Nick raised enough money among friends to build 104 desks in his garage, where 52 sheets of stacked plywood are ready to be transformed.
“I want kids to be able to have some semblance of normalcy,” he said, “and if that is giving them a desk, then I’m all for that.”
On Tuesday, Nick and Kristina, 34, delivered a desk to the home of one of her students. She saw little other furniture in the house. Without a couch or a kitchen table, the student often sits on the floor to connect with his class over Zoom, Kristina said.
“I think that a lot of our families’ homes are set up for living and not for school,” she said, “and so by giving them a desk it gives them a place to bring school home.”
The teacher also noted that a defined learning space at home gives students a greater sense of control over their learning environment at a time when their lives feel out of control.
“It’s very reminiscent of having their own space at school,” she said.
Along with generating donations from friends, Nick has contributed about $250 toward materials including screws, nails and glue. And while Janota and Gonsalves, 53, were originally funding the desks with their own money — they’ve spent at least $600 on wood, boxes of screws, polyurethane, wood glue and folding chairs — they have set up a Venmo account to collect donations to buy more wood and other supplies.
Each desk costs about $22 to make — an amount Gonsalves equates to four Starbucks drinks. Janota has also started producing chairs to go with some of the smaller desks he makes.
Besides the labor and money that Janota, Gonsalves and the McCombies have invested into Desks for Kids, another huge help has landed in the form of bulk donations of wood from Hiker Trailer, a Denver-based trailer manufacturer. The company offered 1,500 pounds of wood, enough for about 30 desks, and continues to have that stock available for the project every two weeks.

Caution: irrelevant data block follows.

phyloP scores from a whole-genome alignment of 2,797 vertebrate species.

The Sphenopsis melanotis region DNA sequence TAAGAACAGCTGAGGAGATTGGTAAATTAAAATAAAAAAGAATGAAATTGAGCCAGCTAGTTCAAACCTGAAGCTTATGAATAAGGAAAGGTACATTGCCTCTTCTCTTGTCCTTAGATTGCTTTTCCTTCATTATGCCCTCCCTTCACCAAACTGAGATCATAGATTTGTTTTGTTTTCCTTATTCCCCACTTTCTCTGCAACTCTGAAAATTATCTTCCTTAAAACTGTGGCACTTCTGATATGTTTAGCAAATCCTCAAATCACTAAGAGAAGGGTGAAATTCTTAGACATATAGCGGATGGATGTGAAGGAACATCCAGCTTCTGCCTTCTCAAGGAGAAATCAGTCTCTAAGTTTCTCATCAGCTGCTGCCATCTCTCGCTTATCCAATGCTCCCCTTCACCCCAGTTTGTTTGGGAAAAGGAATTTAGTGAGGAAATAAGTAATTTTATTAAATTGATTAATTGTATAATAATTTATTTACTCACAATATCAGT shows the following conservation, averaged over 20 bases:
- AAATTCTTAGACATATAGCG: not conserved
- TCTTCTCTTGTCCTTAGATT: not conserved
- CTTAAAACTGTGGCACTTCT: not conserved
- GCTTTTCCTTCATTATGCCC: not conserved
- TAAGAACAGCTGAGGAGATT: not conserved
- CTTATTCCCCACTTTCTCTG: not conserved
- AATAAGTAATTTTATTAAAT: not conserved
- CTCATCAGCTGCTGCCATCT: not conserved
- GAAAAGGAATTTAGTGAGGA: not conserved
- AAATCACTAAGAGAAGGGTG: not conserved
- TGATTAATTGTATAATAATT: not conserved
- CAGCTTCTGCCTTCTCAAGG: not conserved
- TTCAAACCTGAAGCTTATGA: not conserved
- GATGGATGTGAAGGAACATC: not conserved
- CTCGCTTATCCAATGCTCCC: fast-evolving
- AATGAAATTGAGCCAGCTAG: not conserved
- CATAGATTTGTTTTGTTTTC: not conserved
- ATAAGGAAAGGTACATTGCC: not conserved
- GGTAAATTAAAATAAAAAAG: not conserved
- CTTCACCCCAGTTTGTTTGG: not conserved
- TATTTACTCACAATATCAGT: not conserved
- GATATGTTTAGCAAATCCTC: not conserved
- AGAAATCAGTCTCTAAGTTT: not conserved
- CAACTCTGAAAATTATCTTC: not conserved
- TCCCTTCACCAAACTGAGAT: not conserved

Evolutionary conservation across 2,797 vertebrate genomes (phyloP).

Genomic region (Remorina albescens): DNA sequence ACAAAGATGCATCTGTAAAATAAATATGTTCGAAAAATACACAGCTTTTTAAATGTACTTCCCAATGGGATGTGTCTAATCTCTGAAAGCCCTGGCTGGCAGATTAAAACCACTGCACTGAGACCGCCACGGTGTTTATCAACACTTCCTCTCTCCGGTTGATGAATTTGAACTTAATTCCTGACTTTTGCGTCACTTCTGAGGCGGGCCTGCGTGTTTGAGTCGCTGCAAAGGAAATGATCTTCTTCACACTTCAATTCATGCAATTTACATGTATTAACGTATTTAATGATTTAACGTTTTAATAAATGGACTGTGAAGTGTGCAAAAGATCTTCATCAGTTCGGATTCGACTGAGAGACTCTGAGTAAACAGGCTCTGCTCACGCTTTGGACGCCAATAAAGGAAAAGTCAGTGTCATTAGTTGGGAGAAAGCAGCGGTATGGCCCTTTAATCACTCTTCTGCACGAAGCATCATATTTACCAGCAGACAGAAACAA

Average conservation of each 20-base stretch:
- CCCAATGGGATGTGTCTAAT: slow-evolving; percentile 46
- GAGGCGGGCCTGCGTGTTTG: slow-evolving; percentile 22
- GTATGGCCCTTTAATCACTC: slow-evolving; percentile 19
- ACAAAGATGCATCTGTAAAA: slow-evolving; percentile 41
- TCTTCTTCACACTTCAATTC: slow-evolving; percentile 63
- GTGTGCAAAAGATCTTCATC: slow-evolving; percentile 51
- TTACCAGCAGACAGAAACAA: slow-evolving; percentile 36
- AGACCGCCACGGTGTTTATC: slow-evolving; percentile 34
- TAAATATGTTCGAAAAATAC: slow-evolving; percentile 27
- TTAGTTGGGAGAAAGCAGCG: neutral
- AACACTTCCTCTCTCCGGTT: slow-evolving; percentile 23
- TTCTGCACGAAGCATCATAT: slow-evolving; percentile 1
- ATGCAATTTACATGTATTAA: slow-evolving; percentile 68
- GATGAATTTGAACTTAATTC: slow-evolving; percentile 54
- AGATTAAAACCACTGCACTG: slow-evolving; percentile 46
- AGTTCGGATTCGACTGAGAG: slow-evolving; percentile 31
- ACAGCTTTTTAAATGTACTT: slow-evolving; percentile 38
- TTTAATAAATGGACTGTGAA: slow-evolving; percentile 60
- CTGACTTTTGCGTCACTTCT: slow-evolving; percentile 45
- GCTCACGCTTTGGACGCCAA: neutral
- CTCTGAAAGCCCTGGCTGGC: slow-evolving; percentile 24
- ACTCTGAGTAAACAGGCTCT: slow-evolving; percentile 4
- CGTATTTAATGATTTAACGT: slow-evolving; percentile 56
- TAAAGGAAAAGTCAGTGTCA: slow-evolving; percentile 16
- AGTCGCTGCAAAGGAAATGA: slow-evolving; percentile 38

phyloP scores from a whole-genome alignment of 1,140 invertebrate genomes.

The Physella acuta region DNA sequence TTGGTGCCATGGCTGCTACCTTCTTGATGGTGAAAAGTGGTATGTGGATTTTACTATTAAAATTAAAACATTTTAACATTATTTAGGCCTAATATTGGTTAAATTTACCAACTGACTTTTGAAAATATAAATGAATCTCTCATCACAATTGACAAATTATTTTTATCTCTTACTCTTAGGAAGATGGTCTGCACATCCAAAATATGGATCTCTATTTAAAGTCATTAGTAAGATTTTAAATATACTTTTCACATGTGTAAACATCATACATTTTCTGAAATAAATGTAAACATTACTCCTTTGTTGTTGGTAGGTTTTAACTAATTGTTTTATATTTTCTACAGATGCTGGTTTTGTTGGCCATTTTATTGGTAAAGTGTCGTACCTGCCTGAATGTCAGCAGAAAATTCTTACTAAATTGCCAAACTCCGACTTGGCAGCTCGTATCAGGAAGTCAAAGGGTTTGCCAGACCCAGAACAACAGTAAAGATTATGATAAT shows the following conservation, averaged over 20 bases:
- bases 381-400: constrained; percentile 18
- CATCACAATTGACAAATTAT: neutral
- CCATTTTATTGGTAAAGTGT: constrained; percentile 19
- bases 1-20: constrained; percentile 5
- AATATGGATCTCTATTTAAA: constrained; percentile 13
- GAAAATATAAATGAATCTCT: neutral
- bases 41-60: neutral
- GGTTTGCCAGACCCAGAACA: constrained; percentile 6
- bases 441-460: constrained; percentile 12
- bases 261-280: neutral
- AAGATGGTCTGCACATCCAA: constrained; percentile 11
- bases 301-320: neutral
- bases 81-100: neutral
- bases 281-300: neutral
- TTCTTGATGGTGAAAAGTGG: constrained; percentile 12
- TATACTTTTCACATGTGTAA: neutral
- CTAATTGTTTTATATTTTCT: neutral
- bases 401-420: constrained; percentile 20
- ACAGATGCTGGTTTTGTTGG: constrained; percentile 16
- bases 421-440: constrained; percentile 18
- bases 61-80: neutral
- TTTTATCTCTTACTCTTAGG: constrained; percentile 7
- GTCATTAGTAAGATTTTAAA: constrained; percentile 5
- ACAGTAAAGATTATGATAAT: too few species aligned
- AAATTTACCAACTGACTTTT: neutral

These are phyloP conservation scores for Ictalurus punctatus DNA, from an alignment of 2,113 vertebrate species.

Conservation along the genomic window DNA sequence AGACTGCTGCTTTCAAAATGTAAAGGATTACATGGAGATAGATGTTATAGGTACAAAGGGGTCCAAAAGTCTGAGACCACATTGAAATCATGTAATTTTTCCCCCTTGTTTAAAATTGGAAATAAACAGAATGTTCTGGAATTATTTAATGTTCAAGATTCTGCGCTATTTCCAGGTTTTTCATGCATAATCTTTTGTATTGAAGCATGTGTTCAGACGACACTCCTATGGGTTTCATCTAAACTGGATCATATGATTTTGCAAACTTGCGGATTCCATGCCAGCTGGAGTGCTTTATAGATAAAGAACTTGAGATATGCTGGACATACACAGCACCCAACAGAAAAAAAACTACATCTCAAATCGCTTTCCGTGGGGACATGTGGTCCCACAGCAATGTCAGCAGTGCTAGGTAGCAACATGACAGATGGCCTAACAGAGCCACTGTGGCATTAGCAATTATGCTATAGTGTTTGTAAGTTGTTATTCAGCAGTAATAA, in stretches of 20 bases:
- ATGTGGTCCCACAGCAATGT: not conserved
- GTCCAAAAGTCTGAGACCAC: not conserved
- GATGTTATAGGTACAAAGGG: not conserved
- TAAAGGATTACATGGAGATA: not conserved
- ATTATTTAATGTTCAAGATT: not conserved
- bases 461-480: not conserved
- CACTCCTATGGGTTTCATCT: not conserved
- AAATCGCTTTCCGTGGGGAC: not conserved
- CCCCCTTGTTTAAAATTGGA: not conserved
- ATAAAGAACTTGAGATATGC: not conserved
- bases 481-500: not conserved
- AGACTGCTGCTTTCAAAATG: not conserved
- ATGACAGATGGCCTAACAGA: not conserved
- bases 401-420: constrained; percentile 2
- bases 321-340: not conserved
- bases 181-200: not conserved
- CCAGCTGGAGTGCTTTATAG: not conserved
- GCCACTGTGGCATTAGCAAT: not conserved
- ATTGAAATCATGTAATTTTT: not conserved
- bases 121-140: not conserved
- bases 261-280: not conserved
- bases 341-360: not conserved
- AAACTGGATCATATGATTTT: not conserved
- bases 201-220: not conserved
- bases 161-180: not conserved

Flooded by both supply and demand, Janota has had to learn how to pick up the pace in his workshop, where he spends about 20 hours each weekend and a couple hours during a few weekdays. He’s become his own assembly line, transitioning from building one desk at a time over about two hours to cutting parts for 10 desks at a time. That has whittled production time down to about an hour per desk.
He’s turned his project into a science. Templates carved out for each piece and a garage floor covered in sawdust are signs of his long hours in construction mode. The hobbyist works methodically on each desk in a rhythm of cutting wood, rounding off all the edges, attaching pieces with glue and a nail gun, and assembling the base with pocketscrews and glue. Boards of plywood lay strewn across his work station, while a cluster of finished desks stands nearby, ready to be delivered to students.
He isn’t necessarily chasing perfect craftsmanship. Instead, the goal is durable furniture that won’t be an eyesore in a family’s home — form with a hint of fashion.
“It’s really intended to be functional and something that people wouldn’t be ashamed to have in their house,” Janota said.
As the desk-building operation grows, Gonsalves, who teaches adults learning English at Red Rocks Community College, coordinates the behind-the-scenes logistics. She handles administrative tasks including monitoring social media, managing donations and communicating with schools and other builders.
She thinks of their own son, 16, and the hurdles he would face if they lacked the resources to support his academics from home. By gifting desks to students who otherwise couldn’t afford them, Gonsalves hopes they get the feeling that they matter, and that each workstation gives its recipient a stepping stone to a bright future.
“Learning,” she said, “is a pathway to success in life.”